Samuel ben Ali was not averse to placing family members in positions of power either. He even provided a teaching position for his daughter, said to have been a Talmudic scholar in her own right. She taught “through a window of the building in which she sat, the pupils outside below unable to see her.”[4]

Furthermore, his two sons-in-law, Zechariah and Azariah[5] were also both appointed to positions of power.


Rambam had severely criticised the nepotism and the sometimes forceful means of collection of funding for scholars and academies which was often adopted by the Gaonim and Exilarchs.


In fact, Rambam was even against financial support to scholars in general who did not work but were full time students.

Rambam wrote:

 “For as we look into the [earlier] sayings of the honorable sages, we do not find that they ask people for money, nor did they collect money for the honorable and cherished academies.”[6]


Additionally, Rambam also disagreed with the approach of the Gaonic Yeshivot which had only one subject in their curriculum - namely, Talmud study.


These criticisms were not minor condemnations but were seen as threatening the very essence of Judaism as was known and practised in those communities. It is, therefore, not hard to understand why there was such opposition to Rambam who was regarded as an ideological threat to the mainstream, and who was disrupting the status quo.

It didn’t help matters either when Rambam wrote his Mishneh Torah which - being a summary of the entire Talmud - was seen as rather subversive in that it undermined the ultimate authority of the rabbinic leadership. This was because ordinary people themselves, could now easily consult the Mishneh Torah, written in simple Hebrew, and have no need to confer with expert authorities. It even came with perhaps the first example of an index to a Torah work.


Rambam was well aware of his opposition in Baghdad by Samuel ben Ali and mentions it very politely:

“I have been informed - although I do not know whether it is true - that there is in your city somebody who speaks evil against me and tries to gain honor by misrepresentation of my teaching.”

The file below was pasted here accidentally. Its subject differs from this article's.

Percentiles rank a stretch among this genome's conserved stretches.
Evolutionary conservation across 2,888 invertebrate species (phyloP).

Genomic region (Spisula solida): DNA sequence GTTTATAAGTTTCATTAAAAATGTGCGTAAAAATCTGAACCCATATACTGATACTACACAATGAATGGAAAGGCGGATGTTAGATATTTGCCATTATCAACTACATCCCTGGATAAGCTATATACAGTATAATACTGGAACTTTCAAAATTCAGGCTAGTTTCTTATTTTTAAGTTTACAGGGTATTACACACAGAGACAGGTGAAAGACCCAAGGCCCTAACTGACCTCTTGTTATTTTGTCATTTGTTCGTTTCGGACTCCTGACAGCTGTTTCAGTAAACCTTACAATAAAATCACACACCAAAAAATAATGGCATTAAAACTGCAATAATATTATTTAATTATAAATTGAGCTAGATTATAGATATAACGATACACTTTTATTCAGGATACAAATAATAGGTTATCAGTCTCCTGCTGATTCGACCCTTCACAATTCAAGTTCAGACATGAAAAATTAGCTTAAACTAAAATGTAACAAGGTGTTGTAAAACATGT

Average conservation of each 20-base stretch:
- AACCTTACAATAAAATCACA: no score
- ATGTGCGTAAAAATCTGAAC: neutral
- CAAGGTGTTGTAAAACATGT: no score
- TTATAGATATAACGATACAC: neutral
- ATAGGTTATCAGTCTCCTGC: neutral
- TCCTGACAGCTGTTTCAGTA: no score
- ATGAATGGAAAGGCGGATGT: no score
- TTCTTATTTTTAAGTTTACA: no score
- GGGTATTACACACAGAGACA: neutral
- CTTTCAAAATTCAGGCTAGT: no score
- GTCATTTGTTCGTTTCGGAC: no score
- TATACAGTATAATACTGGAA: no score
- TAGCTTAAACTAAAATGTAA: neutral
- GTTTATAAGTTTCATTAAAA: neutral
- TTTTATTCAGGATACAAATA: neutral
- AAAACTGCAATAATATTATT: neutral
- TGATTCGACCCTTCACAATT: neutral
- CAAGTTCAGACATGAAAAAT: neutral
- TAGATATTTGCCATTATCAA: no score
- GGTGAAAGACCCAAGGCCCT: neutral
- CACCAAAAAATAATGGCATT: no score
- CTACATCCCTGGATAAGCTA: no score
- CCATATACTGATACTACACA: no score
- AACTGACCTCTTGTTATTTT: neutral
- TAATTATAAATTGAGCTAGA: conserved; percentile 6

Rambam also knows how Josef Ibn Gabir had tried to intervene in the controversy and defend him. This was actually the core reason why Josef Ibn Gabir had originally asked Rambam to translate his Mishneh Torah into Arabic – so that he could read it, arm himself with knowledge, and support him:

“I have heard also that you protested against this and reprimanded the slanderer.
Do not act in this way!
I forgive everybody who is opposed to me because of his lack of intelligence, even when he, by opposing, seeks his personal advantage.”

And then Rambam adopts a ‘live and let live’ approach when he writes:

“He [Samuel ben Ali] does no harm to me…While he is pleased, I do not lose anything…

You trouble yourself with useless quarrels, as I do not need the help of other men…”


A commonly held view at that time, and still today, is that after the Messiah comes there will ultimately be a state of Techiyat haMetim where the dead will arise within their bodies.
Rambam adopted a  slightly nuanced approach to that concept. [See What was Rambam’s Real View on ‘The Revival of the Dead’?]

Rambam mentions this in his letter:

“The statement you have heard, namely, that I deny in my work the resurrection of the dead, is nothing more than a malicious calumny.
He who asserted this is either a wicked man who misrepresents my words, or an ignorant one who does not understand my views on olam haba [the World to Come].